Keywords: Horse, Lameness, Nutraceutical, Physiotherapy, Oral joint supplement
- Despite the broad range of equine oral joint supplements available, there has been very limited research into their efficacy.
Aim of Study
To determine the effect of an oral joint supplement on limb motion, and orthopedic, physiotherapy and handler evaluation in horses.
- Placebo-controlled = some horses received the joint supplement and some received a supplement with no active ingredients (placebo). Use of a placebo helps reduce bias (seeing a false positive result) and allows for the fact that an improvement might be observed from horses spontaneously improving.
- Randomized = which horses were given placebo first was pre-determined by a random system rather than a person deciding at the time of seeing a horse. This removes bias in the results caused by selecting only certain horses (e.g. less lame horses) to have a particular treatment.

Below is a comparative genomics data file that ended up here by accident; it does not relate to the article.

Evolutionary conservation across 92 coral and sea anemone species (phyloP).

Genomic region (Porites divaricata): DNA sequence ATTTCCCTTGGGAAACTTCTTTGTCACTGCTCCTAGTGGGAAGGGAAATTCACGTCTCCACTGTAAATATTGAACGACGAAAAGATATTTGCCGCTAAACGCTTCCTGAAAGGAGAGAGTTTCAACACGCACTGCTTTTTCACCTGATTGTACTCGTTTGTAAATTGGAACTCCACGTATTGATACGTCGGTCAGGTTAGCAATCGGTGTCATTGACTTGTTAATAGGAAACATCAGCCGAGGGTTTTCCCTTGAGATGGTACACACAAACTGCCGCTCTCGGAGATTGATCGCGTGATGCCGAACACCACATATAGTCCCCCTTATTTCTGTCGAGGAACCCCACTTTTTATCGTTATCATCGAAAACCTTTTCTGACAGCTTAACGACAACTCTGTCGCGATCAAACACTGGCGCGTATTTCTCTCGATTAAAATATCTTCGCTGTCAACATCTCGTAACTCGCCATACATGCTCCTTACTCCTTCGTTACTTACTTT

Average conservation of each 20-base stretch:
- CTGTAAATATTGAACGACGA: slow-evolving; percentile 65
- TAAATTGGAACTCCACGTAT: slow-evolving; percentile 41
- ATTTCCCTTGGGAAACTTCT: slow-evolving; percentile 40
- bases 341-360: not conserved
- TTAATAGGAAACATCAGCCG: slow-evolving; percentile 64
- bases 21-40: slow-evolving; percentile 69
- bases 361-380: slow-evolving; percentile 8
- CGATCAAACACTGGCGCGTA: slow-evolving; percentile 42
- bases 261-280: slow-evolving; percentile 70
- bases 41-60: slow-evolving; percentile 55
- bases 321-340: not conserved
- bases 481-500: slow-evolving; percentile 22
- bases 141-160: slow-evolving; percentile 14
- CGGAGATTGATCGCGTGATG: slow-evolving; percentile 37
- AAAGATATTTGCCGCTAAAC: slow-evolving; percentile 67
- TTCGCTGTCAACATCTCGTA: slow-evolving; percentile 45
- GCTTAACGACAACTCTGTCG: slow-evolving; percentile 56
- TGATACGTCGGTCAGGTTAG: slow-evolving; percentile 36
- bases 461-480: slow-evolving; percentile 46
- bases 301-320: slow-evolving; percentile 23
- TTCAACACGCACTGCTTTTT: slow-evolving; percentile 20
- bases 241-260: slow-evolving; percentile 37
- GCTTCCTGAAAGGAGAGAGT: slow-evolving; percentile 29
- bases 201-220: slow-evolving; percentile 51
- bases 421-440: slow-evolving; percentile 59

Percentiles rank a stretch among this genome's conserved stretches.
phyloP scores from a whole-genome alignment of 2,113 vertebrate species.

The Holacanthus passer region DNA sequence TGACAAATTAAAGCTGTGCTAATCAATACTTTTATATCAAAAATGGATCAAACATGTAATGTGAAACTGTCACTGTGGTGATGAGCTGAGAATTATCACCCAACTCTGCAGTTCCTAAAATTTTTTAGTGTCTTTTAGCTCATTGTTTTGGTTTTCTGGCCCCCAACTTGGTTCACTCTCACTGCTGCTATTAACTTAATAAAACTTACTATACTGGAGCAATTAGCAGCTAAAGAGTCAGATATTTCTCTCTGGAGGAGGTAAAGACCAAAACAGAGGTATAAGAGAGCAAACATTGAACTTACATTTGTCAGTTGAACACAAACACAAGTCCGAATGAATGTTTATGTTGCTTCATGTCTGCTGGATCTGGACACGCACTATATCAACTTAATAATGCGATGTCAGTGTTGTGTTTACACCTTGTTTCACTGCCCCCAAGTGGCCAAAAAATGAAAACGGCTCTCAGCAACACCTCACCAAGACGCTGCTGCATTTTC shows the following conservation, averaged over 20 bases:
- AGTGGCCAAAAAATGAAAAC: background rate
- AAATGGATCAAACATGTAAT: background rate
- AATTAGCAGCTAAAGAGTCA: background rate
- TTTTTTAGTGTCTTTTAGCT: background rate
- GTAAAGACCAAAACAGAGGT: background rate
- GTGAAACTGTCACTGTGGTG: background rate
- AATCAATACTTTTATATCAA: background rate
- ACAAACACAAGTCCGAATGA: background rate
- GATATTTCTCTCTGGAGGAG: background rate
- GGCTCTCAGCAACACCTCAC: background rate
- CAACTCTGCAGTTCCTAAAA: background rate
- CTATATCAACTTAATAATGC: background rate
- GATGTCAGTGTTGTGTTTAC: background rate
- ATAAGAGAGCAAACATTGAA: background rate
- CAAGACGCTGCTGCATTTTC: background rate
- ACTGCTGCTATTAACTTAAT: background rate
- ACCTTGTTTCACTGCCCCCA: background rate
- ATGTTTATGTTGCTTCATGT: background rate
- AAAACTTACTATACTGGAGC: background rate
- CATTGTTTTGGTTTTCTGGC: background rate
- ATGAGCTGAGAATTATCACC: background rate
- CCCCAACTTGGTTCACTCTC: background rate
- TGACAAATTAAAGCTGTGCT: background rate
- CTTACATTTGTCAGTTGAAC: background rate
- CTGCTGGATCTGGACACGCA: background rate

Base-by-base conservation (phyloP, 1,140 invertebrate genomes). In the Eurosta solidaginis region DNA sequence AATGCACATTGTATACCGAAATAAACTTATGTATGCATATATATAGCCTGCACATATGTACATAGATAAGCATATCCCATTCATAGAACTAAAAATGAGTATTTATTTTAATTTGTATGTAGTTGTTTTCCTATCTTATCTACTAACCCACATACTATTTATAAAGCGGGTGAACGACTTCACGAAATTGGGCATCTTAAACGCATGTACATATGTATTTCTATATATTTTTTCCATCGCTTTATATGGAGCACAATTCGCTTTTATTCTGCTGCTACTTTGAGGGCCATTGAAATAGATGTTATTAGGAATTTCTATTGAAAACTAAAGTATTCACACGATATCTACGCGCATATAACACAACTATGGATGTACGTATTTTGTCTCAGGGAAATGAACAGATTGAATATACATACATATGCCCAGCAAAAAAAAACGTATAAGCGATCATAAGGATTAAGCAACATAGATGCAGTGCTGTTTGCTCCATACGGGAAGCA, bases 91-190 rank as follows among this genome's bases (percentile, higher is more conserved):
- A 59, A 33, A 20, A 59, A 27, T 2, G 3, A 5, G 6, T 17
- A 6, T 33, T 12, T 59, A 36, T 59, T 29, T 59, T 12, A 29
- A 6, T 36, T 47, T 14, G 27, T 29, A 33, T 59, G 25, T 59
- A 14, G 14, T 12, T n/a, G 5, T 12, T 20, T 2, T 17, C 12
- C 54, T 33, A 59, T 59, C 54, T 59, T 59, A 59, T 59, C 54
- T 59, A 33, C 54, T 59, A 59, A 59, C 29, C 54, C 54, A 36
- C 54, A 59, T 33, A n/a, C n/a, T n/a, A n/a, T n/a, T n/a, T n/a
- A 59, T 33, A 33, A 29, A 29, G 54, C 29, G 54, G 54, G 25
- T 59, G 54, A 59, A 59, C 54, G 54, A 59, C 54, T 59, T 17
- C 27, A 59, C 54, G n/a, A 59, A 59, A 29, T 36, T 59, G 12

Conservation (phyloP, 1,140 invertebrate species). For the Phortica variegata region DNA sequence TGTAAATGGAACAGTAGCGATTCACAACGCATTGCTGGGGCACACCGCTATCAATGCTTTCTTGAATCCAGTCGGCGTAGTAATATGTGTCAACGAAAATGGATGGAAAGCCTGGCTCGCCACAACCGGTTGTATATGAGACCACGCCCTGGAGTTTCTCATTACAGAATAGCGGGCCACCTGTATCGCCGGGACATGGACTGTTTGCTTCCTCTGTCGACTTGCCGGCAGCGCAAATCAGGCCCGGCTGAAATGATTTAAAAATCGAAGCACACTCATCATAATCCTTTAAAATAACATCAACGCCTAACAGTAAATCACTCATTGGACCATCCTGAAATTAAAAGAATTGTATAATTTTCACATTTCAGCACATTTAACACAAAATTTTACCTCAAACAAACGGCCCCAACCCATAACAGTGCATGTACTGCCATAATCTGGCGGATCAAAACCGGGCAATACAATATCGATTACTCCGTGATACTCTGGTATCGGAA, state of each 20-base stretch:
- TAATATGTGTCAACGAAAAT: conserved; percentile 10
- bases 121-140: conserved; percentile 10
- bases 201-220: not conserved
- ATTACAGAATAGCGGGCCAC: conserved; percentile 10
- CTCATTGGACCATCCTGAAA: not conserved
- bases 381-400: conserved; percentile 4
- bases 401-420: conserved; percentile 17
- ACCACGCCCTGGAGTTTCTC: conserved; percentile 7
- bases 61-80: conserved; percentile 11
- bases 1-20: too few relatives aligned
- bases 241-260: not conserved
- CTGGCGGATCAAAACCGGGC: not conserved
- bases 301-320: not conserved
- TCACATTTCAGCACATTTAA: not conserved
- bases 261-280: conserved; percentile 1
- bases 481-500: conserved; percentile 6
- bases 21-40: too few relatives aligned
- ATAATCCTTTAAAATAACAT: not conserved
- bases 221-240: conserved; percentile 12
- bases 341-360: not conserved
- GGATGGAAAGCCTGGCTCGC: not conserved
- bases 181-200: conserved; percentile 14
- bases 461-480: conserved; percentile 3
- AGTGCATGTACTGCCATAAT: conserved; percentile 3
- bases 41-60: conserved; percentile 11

- Blinded = none of the people assessing the horses knew which horses received the joint supplement and which received the placebo supplement. Blinding removes bias caused by people wanting to see a positive effect with the joint supplement e.g. by giving it to the least lame horses or grading these horses less harshly.
- Crossover = all horses received both the joint supplement and the placebo which allows the response of a horse to the real supplement to be compared with the same horse's response to the placebo supplement. Removing horse to horse variation in this way makes crossover trials potentially more efficient than similar sized, parallel group trials in which each horse is exposed to only one treatment.